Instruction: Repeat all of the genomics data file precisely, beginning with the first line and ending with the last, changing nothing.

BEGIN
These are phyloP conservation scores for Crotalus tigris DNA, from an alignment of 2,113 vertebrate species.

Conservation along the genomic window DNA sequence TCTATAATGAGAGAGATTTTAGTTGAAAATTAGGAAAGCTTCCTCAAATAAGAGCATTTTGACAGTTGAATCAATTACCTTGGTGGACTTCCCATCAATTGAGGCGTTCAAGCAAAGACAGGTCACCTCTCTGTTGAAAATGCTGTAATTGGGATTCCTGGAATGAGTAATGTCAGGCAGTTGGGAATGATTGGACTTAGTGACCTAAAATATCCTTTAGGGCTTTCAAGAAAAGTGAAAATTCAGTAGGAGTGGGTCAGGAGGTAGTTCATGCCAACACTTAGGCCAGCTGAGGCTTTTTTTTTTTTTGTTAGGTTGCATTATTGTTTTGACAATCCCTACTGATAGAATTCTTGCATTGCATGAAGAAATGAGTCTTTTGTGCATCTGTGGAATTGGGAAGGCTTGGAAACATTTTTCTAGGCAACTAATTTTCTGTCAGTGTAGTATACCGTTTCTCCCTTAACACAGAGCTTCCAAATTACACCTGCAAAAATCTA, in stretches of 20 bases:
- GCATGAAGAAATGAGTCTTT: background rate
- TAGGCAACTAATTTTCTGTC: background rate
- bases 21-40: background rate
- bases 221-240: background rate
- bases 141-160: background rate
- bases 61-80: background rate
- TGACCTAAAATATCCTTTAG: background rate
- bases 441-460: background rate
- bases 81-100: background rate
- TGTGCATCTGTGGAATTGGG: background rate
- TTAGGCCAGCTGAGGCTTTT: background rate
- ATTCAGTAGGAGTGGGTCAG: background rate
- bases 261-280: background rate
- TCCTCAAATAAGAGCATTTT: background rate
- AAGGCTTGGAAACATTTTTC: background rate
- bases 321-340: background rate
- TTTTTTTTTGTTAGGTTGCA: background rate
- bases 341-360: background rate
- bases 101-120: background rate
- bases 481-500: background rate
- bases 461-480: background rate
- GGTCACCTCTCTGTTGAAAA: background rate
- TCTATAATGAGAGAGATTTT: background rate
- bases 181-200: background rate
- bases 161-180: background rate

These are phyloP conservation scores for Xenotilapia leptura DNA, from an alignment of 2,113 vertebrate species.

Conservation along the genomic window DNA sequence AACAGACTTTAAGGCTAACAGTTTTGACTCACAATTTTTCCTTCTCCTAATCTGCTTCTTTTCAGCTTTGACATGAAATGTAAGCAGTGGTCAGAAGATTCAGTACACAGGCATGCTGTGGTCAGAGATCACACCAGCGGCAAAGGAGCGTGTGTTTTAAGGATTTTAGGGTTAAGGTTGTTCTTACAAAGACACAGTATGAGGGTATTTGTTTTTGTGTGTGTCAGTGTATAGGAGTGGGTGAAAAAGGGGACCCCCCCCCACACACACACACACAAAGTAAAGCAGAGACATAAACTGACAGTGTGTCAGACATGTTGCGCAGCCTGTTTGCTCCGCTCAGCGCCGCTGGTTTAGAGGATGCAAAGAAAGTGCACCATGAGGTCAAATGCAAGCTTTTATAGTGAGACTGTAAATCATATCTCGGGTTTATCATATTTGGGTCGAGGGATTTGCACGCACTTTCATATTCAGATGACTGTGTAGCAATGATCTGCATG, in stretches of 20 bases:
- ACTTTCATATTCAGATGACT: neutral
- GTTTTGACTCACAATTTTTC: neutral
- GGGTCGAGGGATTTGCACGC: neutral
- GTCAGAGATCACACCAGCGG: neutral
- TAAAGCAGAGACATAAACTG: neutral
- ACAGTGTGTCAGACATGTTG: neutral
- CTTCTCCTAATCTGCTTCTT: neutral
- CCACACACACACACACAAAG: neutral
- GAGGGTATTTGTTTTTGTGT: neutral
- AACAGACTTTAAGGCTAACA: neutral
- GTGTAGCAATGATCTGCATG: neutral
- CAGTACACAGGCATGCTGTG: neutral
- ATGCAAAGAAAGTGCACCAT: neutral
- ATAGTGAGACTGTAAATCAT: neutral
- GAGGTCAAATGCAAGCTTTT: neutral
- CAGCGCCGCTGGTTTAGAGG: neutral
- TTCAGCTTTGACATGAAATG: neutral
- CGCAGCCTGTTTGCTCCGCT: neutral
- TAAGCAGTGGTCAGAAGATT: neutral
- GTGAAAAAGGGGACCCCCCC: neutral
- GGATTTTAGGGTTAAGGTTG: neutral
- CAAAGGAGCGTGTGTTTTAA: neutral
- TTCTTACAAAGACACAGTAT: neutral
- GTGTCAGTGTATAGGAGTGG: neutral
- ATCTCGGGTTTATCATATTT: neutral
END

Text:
These are phyloP conservation scores for Crotalus tigris DNA, from an alignment of 2,113 vertebrate species.

Conservation along the genomic window DNA sequence TCTATAATGAGAGAGATTTTAGTTGAAAATTAGGAAAGCTTCCTCAAATAAGAGCATTTTGACAGTTGAATCAATTACCTTGGTGGACTTCCCATCAATTGAGGCGTTCAAGCAAAGACAGGTCACCTCTCTGTTGAAAATGCTGTAATTGGGATTCCTGGAATGAGTAATGTCAGGCAGTTGGGAATGATTGGACTTAGTGACCTAAAATATCCTTTAGGGCTTTCAAGAAAAGTGAAAATTCAGTAGGAGTGGGTCAGGAGGTAGTTCATGCCAACACTTAGGCCAGCTGAGGCTTTTTTTTTTTTTGTTAGGTTGCATTATTGTTTTGACAATCCCTACTGATAGAATTCTTGCATTGCATGAAGAAATGAGTCTTTTGTGCATCTGTGGAATTGGGAAGGCTTGGAAACATTTTTCTAGGCAACTAATTTTCTGTCAGTGTAGTATACCGTTTCTCCCTTAACACAGAGCTTCCAAATTACACCTGCAAAAATCTA, in stretches of 20 bases:
- GCATGAAGAAATGAGTCTTT: background rate
- TAGGCAACTAATTTTCTGTC: background rate
- bases 21-40: background rate
- bases 221-240: background rate
- bases 141-160: background rate
- bases 61-80: background rate
- TGACCTAAAATATCCTTTAG: background rate
- bases 441-460: background rate
- bases 81-100: background rate
- TGTGCATCTGTGGAATTGGG: background rate
- TTAGGCCAGCTGAGGCTTTT: background rate
- ATTCAGTAGGAGTGGGTCAG: background rate
- bases 261-280: background rate
- TCCTCAAATAAGAGCATTTT: background rate
- AAGGCTTGGAAACATTTTTC: background rate
- bases 321-340: background rate
- TTTTTTTTTGTTAGGTTGCA: background rate
- bases 341-360: background rate
- bases 101-120: background rate
- bases 481-500: background rate
- bases 461-480: background rate
- GGTCACCTCTCTGTTGAAAA: background rate
- TCTATAATGAGAGAGATTTT: background rate
- bases 181-200: background rate
- bases 161-180: background rate

These are phyloP conservation scores for Xenotilapia leptura DNA, from an alignment of 2,113 vertebrate species.

Conservation along the genomic window DNA sequence AACAGACTTTAAGGCTAACAGTTTTGACTCACAATTTTTCCTTCTCCTAATCTGCTTCTTTTCAGCTTTGACATGAAATGTAAGCAGTGGTCAGAAGATTCAGTACACAGGCATGCTGTGGTCAGAGATCACACCAGCGGCAAAGGAGCGTGTGTTTTAAGGATTTTAGGGTTAAGGTTGTTCTTACAAAGACACAGTATGAGGGTATTTGTTTTTGTGTGTGTCAGTGTATAGGAGTGGGTGAAAAAGGGGACCCCCCCCCACACACACACACACAAAGTAAAGCAGAGACATAAACTGACAGTGTGTCAGACATGTTGCGCAGCCTGTTTGCTCCGCTCAGCGCCGCTGGTTTAGAGGATGCAAAGAAAGTGCACCATGAGGTCAAATGCAAGCTTTTATAGTGAGACTGTAAATCATATCTCGGGTTTATCATATTTGGGTCGAGGGATTTGCACGCACTTTCATATTCAGATGACTGTGTAGCAATGATCTGCATG, in stretches of 20 bases:
- ACTTTCATATTCAGATGACT: neutral
- GTTTTGACTCACAATTTTTC: neutral
- GGGTCGAGGGATTTGCACGC: neutral
- GTCAGAGATCACACCAGCGG: neutral
- TAAAGCAGAGACATAAACTG: neutral
- ACAGTGTGTCAGACATGTTG: neutral
- CTTCTCCTAATCTGCTTCTT: neutral
- CCACACACACACACACAAAG: neutral
- GAGGGTATTTGTTTTTGTGT: neutral
- AACAGACTTTAAGGCTAACA: neutral
- GTGTAGCAATGATCTGCATG: neutral
- CAGTACACAGGCATGCTGTG: neutral
- ATGCAAAGAAAGTGCACCAT: neutral
- ATAGTGAGACTGTAAATCAT: neutral
- GAGGTCAAATGCAAGCTTTT: neutral
- CAGCGCCGCTGGTTTAGAGG: neutral
- TTCAGCTTTGACATGAAATG: neutral
- CGCAGCCTGTTTGCTCCGCT: neutral
- TAAGCAGTGGTCAGAAGATT: neutral
- GTGAAAAAGGGGACCCCCCC: neutral
- GGATTTTAGGGTTAAGGTTG: neutral
- CAAAGGAGCGTGTGTTTTAA: neutral
- TTCTTACAAAGACACAGTAT: neutral
- GTGTCAGTGTATAGGAGTGG: neutral
- ATCTCGGGTTTATCATATTT: neutral